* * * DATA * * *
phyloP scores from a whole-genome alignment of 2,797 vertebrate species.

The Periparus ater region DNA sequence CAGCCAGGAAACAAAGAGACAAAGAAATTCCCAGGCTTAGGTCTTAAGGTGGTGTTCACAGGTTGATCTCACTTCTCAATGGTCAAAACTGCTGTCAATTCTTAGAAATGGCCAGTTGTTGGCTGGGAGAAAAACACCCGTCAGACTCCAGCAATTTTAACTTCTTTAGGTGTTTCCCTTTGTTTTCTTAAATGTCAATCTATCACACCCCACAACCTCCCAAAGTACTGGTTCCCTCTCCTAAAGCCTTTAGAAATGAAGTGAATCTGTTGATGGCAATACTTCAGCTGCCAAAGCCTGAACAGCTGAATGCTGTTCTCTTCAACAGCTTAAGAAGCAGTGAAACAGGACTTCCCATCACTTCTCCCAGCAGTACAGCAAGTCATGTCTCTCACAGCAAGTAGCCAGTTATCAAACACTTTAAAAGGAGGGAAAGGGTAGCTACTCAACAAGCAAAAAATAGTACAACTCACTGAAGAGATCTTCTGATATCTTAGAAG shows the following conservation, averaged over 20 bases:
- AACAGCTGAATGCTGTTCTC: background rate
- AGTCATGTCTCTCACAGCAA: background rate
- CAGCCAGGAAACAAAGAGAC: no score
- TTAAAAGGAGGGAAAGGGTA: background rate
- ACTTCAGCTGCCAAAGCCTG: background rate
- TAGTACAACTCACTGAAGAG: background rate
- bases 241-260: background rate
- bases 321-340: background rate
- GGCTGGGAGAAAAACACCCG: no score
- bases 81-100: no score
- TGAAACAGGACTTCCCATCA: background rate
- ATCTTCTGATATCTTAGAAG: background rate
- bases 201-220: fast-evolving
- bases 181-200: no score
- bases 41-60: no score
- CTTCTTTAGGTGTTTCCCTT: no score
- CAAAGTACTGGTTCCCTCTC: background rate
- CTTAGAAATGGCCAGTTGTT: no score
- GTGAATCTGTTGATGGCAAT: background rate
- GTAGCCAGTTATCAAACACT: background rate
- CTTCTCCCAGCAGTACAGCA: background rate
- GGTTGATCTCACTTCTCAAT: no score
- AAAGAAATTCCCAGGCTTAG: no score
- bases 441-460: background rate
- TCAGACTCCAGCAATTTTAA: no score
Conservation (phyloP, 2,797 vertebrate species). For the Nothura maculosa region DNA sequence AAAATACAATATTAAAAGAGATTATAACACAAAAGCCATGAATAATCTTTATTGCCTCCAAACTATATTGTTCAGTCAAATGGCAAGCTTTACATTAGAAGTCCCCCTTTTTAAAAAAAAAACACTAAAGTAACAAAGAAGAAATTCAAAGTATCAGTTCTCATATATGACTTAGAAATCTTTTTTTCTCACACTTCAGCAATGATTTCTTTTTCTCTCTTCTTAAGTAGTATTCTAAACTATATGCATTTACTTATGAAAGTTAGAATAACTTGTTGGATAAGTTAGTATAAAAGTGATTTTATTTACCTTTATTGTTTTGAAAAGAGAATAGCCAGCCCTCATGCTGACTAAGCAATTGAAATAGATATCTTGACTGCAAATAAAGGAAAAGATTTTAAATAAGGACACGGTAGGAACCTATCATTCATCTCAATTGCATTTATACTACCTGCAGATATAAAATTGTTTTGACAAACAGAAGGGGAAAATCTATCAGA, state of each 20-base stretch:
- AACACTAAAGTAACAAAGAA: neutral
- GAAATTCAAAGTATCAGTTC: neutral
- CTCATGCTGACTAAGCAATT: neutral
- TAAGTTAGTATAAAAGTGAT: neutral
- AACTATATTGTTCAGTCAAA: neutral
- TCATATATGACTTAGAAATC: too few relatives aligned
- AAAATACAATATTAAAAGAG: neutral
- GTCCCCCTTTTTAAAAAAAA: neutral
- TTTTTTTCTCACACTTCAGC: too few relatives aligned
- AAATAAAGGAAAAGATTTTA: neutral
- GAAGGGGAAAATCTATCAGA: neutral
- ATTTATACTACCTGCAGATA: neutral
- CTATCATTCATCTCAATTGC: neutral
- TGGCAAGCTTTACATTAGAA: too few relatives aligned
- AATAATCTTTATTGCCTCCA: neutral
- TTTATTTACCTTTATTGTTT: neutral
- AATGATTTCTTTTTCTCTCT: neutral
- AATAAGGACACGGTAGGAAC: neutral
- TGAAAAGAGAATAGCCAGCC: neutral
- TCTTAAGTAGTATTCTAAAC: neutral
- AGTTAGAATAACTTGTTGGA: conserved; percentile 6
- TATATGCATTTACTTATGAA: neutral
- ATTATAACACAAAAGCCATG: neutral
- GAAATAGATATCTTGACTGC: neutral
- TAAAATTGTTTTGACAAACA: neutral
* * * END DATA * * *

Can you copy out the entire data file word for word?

phyloP scores from a whole-genome alignment of 2,797 vertebrate species.

The Periparus ater region DNA sequence CAGCCAGGAAACAAAGAGACAAAGAAATTCCCAGGCTTAGGTCTTAAGGTGGTGTTCACAGGTTGATCTCACTTCTCAATGGTCAAAACTGCTGTCAATTCTTAGAAATGGCCAGTTGTTGGCTGGGAGAAAAACACCCGTCAGACTCCAGCAATTTTAACTTCTTTAGGTGTTTCCCTTTGTTTTCTTAAATGTCAATCTATCACACCCCACAACCTCCCAAAGTACTGGTTCCCTCTCCTAAAGCCTTTAGAAATGAAGTGAATCTGTTGATGGCAATACTTCAGCTGCCAAAGCCTGAACAGCTGAATGCTGTTCTCTTCAACAGCTTAAGAAGCAGTGAAACAGGACTTCCCATCACTTCTCCCAGCAGTACAGCAAGTCATGTCTCTCACAGCAAGTAGCCAGTTATCAAACACTTTAAAAGGAGGGAAAGGGTAGCTACTCAACAAGCAAAAAATAGTACAACTCACTGAAGAGATCTTCTGATATCTTAGAAG shows the following conservation, averaged over 20 bases:
- AACAGCTGAATGCTGTTCTC: background rate
- AGTCATGTCTCTCACAGCAA: background rate
- CAGCCAGGAAACAAAGAGAC: no score
- TTAAAAGGAGGGAAAGGGTA: background rate
- ACTTCAGCTGCCAAAGCCTG: background rate
- TAGTACAACTCACTGAAGAG: background rate
- bases 241-260: background rate
- bases 321-340: background rate
- GGCTGGGAGAAAAACACCCG: no score
- bases 81-100: no score
- TGAAACAGGACTTCCCATCA: background rate
- ATCTTCTGATATCTTAGAAG: background rate
- bases 201-220: fast-evolving
- bases 181-200: no score
- bases 41-60: no score
- CTTCTTTAGGTGTTTCCCTT: no score
- CAAAGTACTGGTTCCCTCTC: background rate
- CTTAGAAATGGCCAGTTGTT: no score
- GTGAATCTGTTGATGGCAAT: background rate
- GTAGCCAGTTATCAAACACT: background rate
- CTTCTCCCAGCAGTACAGCA: background rate
- GGTTGATCTCACTTCTCAAT: no score
- AAAGAAATTCCCAGGCTTAG: no score
- bases 441-460: background rate
- TCAGACTCCAGCAATTTTAA: no score
Conservation (phyloP, 2,797 vertebrate species). For the Nothura maculosa region DNA sequence AAAATACAATATTAAAAGAGATTATAACACAAAAGCCATGAATAATCTTTATTGCCTCCAAACTATATTGTTCAGTCAAATGGCAAGCTTTACATTAGAAGTCCCCCTTTTTAAAAAAAAAACACTAAAGTAACAAAGAAGAAATTCAAAGTATCAGTTCTCATATATGACTTAGAAATCTTTTTTTCTCACACTTCAGCAATGATTTCTTTTTCTCTCTTCTTAAGTAGTATTCTAAACTATATGCATTTACTTATGAAAGTTAGAATAACTTGTTGGATAAGTTAGTATAAAAGTGATTTTATTTACCTTTATTGTTTTGAAAAGAGAATAGCCAGCCCTCATGCTGACTAAGCAATTGAAATAGATATCTTGACTGCAAATAAAGGAAAAGATTTTAAATAAGGACACGGTAGGAACCTATCATTCATCTCAATTGCATTTATACTACCTGCAGATATAAAATTGTTTTGACAAACAGAAGGGGAAAATCTATCAGA, state of each 20-base stretch:
- AACACTAAAGTAACAAAGAA: neutral
- GAAATTCAAAGTATCAGTTC: neutral
- CTCATGCTGACTAAGCAATT: neutral
- TAAGTTAGTATAAAAGTGAT: neutral
- AACTATATTGTTCAGTCAAA: neutral
- TCATATATGACTTAGAAATC: too few relatives aligned
- AAAATACAATATTAAAAGAG: neutral
- GTCCCCCTTTTTAAAAAAAA: neutral
- TTTTTTTCTCACACTTCAGC: too few relatives aligned
- AAATAAAGGAAAAGATTTTA: neutral
- GAAGGGGAAAATCTATCAGA: neutral
- ATTTATACTACCTGCAGATA: neutral
- CTATCATTCATCTCAATTGC: neutral
- TGGCAAGCTTTACATTAGAA: too few relatives aligned
- AATAATCTTTATTGCCTCCA: neutral
- TTTATTTACCTTTATTGTTT: neutral
- AATGATTTCTTTTTCTCTCT: neutral
- AATAAGGACACGGTAGGAAC: neutral
- TGAAAAGAGAATAGCCAGCC: neutral
- TCTTAAGTAGTATTCTAAAC: neutral
- AGTTAGAATAACTTGTTGGA: conserved; percentile 6
- TATATGCATTTACTTATGAA: neutral
- ATTATAACACAAAAGCCATG: neutral
- GAAATAGATATCTTGACTGC: neutral
- TAAAATTGTTTTGACAAACA: neutral